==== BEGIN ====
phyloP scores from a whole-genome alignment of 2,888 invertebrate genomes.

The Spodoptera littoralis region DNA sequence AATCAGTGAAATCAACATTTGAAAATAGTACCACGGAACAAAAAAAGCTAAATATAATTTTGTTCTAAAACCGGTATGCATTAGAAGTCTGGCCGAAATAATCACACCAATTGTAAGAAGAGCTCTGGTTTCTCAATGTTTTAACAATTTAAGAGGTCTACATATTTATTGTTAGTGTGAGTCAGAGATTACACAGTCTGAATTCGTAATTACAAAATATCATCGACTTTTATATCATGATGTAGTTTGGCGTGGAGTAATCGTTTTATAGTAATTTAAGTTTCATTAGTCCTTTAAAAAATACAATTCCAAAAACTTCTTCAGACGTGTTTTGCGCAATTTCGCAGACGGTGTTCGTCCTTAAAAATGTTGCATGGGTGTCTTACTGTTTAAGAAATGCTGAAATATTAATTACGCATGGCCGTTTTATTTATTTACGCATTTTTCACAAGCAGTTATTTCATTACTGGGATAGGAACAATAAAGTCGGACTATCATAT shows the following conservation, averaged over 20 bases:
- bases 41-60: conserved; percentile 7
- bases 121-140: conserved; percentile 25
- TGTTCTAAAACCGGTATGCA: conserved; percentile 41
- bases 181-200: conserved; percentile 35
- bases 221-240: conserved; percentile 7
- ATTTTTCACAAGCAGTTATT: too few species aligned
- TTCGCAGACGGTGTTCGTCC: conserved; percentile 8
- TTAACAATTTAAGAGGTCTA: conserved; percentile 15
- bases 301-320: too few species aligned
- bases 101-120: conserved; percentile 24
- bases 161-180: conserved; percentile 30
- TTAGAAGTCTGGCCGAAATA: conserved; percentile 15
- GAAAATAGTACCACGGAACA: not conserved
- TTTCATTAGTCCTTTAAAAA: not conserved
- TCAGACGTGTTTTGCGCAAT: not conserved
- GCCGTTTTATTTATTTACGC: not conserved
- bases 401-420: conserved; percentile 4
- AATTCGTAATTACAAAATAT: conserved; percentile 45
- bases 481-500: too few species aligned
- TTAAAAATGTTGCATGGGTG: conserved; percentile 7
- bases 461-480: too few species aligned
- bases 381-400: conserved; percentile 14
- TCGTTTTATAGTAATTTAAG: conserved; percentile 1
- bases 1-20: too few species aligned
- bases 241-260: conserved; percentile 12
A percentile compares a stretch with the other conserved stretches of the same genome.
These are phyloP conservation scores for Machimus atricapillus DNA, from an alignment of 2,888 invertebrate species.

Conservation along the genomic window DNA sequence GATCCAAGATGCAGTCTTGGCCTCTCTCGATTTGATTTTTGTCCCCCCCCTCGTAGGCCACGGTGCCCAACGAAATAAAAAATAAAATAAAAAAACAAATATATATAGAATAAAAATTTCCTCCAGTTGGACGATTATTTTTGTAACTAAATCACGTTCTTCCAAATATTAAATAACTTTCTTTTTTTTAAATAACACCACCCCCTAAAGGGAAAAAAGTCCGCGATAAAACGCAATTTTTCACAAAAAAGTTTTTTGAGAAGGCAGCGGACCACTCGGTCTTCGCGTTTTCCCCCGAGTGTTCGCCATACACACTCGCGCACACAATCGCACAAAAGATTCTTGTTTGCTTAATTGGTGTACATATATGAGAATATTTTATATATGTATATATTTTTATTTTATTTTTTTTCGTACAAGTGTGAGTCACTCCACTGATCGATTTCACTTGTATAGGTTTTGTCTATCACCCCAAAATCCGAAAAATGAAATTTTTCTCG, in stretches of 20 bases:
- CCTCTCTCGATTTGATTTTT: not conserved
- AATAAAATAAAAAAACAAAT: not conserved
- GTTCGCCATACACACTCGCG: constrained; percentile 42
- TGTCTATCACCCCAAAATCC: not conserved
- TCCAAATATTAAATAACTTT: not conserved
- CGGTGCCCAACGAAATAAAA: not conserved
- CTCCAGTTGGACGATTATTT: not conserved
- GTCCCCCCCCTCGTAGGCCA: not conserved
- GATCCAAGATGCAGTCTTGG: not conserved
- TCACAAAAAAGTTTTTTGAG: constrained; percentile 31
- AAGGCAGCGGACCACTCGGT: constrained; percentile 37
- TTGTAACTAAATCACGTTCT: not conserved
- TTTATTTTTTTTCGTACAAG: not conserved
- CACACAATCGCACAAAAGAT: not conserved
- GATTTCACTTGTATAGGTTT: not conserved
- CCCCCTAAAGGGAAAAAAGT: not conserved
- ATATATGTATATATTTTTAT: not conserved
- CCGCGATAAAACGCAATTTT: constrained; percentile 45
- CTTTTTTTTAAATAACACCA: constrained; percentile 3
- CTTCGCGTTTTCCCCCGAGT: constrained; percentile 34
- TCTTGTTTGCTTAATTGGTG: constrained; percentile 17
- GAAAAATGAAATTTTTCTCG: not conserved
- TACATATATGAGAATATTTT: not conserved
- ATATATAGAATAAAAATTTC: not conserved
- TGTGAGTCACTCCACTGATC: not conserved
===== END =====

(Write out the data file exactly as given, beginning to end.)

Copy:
phyloP scores from a whole-genome alignment of 2,888 invertebrate genomes.

The Spodoptera littoralis region DNA sequence AATCAGTGAAATCAACATTTGAAAATAGTACCACGGAACAAAAAAAGCTAAATATAATTTTGTTCTAAAACCGGTATGCATTAGAAGTCTGGCCGAAATAATCACACCAATTGTAAGAAGAGCTCTGGTTTCTCAATGTTTTAACAATTTAAGAGGTCTACATATTTATTGTTAGTGTGAGTCAGAGATTACACAGTCTGAATTCGTAATTACAAAATATCATCGACTTTTATATCATGATGTAGTTTGGCGTGGAGTAATCGTTTTATAGTAATTTAAGTTTCATTAGTCCTTTAAAAAATACAATTCCAAAAACTTCTTCAGACGTGTTTTGCGCAATTTCGCAGACGGTGTTCGTCCTTAAAAATGTTGCATGGGTGTCTTACTGTTTAAGAAATGCTGAAATATTAATTACGCATGGCCGTTTTATTTATTTACGCATTTTTCACAAGCAGTTATTTCATTACTGGGATAGGAACAATAAAGTCGGACTATCATAT shows the following conservation, averaged over 20 bases:
- bases 41-60: conserved; percentile 7
- bases 121-140: conserved; percentile 25
- TGTTCTAAAACCGGTATGCA: conserved; percentile 41
- bases 181-200: conserved; percentile 35
- bases 221-240: conserved; percentile 7
- ATTTTTCACAAGCAGTTATT: too few species aligned
- TTCGCAGACGGTGTTCGTCC: conserved; percentile 8
- TTAACAATTTAAGAGGTCTA: conserved; percentile 15
- bases 301-320: too few species aligned
- bases 101-120: conserved; percentile 24
- bases 161-180: conserved; percentile 30
- TTAGAAGTCTGGCCGAAATA: conserved; percentile 15
- GAAAATAGTACCACGGAACA: not conserved
- TTTCATTAGTCCTTTAAAAA: not conserved
- TCAGACGTGTTTTGCGCAAT: not conserved
- GCCGTTTTATTTATTTACGC: not conserved
- bases 401-420: conserved; percentile 4
- AATTCGTAATTACAAAATAT: conserved; percentile 45
- bases 481-500: too few species aligned
- TTAAAAATGTTGCATGGGTG: conserved; percentile 7
- bases 461-480: too few species aligned
- bases 381-400: conserved; percentile 14
- TCGTTTTATAGTAATTTAAG: conserved; percentile 1
- bases 1-20: too few species aligned
- bases 241-260: conserved; percentile 12
A percentile compares a stretch with the other conserved stretches of the same genome.
These are phyloP conservation scores for Machimus atricapillus DNA, from an alignment of 2,888 invertebrate species.

Conservation along the genomic window DNA sequence GATCCAAGATGCAGTCTTGGCCTCTCTCGATTTGATTTTTGTCCCCCCCCTCGTAGGCCACGGTGCCCAACGAAATAAAAAATAAAATAAAAAAACAAATATATATAGAATAAAAATTTCCTCCAGTTGGACGATTATTTTTGTAACTAAATCACGTTCTTCCAAATATTAAATAACTTTCTTTTTTTTAAATAACACCACCCCCTAAAGGGAAAAAAGTCCGCGATAAAACGCAATTTTTCACAAAAAAGTTTTTTGAGAAGGCAGCGGACCACTCGGTCTTCGCGTTTTCCCCCGAGTGTTCGCCATACACACTCGCGCACACAATCGCACAAAAGATTCTTGTTTGCTTAATTGGTGTACATATATGAGAATATTTTATATATGTATATATTTTTATTTTATTTTTTTTCGTACAAGTGTGAGTCACTCCACTGATCGATTTCACTTGTATAGGTTTTGTCTATCACCCCAAAATCCGAAAAATGAAATTTTTCTCG, in stretches of 20 bases:
- CCTCTCTCGATTTGATTTTT: not conserved
- AATAAAATAAAAAAACAAAT: not conserved
- GTTCGCCATACACACTCGCG: constrained; percentile 42
- TGTCTATCACCCCAAAATCC: not conserved
- TCCAAATATTAAATAACTTT: not conserved
- CGGTGCCCAACGAAATAAAA: not conserved
- CTCCAGTTGGACGATTATTT: not conserved
- GTCCCCCCCCTCGTAGGCCA: not conserved
- GATCCAAGATGCAGTCTTGG: not conserved
- TCACAAAAAAGTTTTTTGAG: constrained; percentile 31
- AAGGCAGCGGACCACTCGGT: constrained; percentile 37
- TTGTAACTAAATCACGTTCT: not conserved
- TTTATTTTTTTTCGTACAAG: not conserved
- CACACAATCGCACAAAAGAT: not conserved
- GATTTCACTTGTATAGGTTT: not conserved
- CCCCCTAAAGGGAAAAAAGT: not conserved
- ATATATGTATATATTTTTAT: not conserved
- CCGCGATAAAACGCAATTTT: constrained; percentile 45
- CTTTTTTTTAAATAACACCA: constrained; percentile 3
- CTTCGCGTTTTCCCCCGAGT: constrained; percentile 34
- TCTTGTTTGCTTAATTGGTG: constrained; percentile 17
- GAAAAATGAAATTTTTCTCG: not conserved
- TACATATATGAGAATATTTT: not conserved
- ATATATAGAATAAAAATTTC: not conserved
- TGTGAGTCACTCCACTGATC: not conserved